William Blake’s “A Poison Tree” takes the reader through the growth process of anger. Blake explores the nature of anger in two situations, one where the speaker is angry with a friend and one where the speaker is angry with an enemy. He uncovers the darker side of the nature of anger and how it can grow into something detrimental, inhumane, and deadly. Along with his use of metaphors and symbolism, Blake’s representation of a bitter, angry atmosphere full of wrath, gives the reader insight into the consequences of hatred.
The first stanza provides important information that is carried through the entire poem. Here the reader is introduced to two different scenarios about the same issue. The speaker is angry with his friend. Blake writes, “I told my wrath, my wrath did end.”(Blake line 2). He talked it over with his friend and his anger vanished. In lines three and four, the speaker is angry with his enemy. He did not talk the situation over with his foe, he held in his anger. Thus begins the journey and growth of anger.
Anger is an emotion t is fed. The speaker feeds his anger with “fears” and “tears” (Lines 5-6). Through the use of metaphors, the speaker is likening his anger to a plant. Behind a mask of sunny smiles, “And I sunned it with smiles,” the reader can almost feel the revenge that is being plotted (Line 7). In the next line, the speaker refers to deceitful wiles. He is letting the reader know that his smiles are fake and he is being deceptive to his enemy all the while his anger is growing. Plants are normally represented as symbols of life; however, Blake is comparing it to growing anger nourished with emotions.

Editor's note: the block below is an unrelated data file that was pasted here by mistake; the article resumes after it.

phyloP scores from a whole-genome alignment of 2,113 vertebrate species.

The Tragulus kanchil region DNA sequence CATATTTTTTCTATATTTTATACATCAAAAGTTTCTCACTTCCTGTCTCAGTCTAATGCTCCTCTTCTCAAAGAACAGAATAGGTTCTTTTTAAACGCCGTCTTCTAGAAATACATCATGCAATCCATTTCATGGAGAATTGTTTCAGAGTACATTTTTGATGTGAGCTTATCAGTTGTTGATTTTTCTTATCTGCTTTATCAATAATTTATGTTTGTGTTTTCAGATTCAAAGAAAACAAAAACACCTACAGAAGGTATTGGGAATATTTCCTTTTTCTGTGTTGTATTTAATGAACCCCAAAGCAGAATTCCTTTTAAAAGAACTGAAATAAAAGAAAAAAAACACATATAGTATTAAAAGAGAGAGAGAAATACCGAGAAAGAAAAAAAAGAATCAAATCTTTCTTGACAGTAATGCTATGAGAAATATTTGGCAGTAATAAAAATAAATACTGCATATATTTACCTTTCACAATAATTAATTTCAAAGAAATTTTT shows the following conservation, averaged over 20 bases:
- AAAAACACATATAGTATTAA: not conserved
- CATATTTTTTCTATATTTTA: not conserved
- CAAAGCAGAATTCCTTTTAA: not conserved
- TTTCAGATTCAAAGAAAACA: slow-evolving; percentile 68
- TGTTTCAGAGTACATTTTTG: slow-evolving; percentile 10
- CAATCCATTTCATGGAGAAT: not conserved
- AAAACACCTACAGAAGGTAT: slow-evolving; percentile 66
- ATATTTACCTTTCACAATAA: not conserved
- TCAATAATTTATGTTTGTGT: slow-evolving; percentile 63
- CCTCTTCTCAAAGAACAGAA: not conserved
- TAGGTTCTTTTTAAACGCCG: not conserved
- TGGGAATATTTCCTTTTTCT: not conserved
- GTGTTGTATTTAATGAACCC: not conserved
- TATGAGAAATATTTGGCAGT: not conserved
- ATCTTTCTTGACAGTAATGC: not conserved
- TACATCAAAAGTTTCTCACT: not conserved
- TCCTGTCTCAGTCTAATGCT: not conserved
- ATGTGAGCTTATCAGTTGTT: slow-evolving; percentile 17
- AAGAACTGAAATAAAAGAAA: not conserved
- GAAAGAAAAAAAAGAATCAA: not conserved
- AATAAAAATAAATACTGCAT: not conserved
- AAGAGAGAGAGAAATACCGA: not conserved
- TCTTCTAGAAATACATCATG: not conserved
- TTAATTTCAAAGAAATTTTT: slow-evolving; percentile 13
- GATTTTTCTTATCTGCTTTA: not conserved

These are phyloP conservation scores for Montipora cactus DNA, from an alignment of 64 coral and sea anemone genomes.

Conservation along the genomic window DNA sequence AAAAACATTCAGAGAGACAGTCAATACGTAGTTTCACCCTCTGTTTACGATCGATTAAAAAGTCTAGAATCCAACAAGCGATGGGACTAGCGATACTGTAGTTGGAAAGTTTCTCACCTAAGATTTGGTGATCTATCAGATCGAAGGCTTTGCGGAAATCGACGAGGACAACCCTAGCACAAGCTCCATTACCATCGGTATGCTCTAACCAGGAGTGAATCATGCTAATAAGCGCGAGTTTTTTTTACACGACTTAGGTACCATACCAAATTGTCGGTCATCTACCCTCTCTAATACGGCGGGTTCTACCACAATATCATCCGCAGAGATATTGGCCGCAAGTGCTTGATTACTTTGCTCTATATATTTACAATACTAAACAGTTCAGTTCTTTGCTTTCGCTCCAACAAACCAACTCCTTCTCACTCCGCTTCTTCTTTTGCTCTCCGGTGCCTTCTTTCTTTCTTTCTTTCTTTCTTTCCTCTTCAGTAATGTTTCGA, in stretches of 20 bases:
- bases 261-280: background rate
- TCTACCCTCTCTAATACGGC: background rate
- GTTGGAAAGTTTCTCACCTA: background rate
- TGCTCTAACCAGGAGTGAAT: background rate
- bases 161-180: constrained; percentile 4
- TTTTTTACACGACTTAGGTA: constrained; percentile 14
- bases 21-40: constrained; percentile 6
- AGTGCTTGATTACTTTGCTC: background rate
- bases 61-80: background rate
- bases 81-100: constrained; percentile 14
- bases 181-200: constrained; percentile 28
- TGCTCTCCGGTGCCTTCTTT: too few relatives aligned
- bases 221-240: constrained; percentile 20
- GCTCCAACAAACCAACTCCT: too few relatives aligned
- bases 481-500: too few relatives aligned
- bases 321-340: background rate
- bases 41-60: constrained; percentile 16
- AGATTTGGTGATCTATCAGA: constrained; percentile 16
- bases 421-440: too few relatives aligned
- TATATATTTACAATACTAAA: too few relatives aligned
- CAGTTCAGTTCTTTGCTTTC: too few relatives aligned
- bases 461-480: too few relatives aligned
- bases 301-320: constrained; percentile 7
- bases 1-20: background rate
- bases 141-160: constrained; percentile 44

Anger grows day and night. It does not stop because of activit...
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... for sin. As Adam and Eve gave in to the weakness of sin, so did the foe and the speaker in Blake’s poem.
“A Poison Tree” was written in an AABB rhyming scheme. This scheme provides a nice flow throughout the poem. The use of figurative language expressed his point that ugly emotions can distort something beautiful into something horrible. Blake’s poetry is simple and easy to understand. The poem provides a warning of the dangers of suppressing our emotions. It is better to get everything out in the open than to allow seeds to nourish under emotions of hate and fear.
Blake, William. "A Poison Tree." Ed. Stephen Greenblatt. The Norton Anthology of English Literature: The Major Authors. New York: W.W. Norton, 2013. 62-63. Print.
Life Application Study Bible: New International Version. Wheaton, IL: Tyndale House, 1997. Print.
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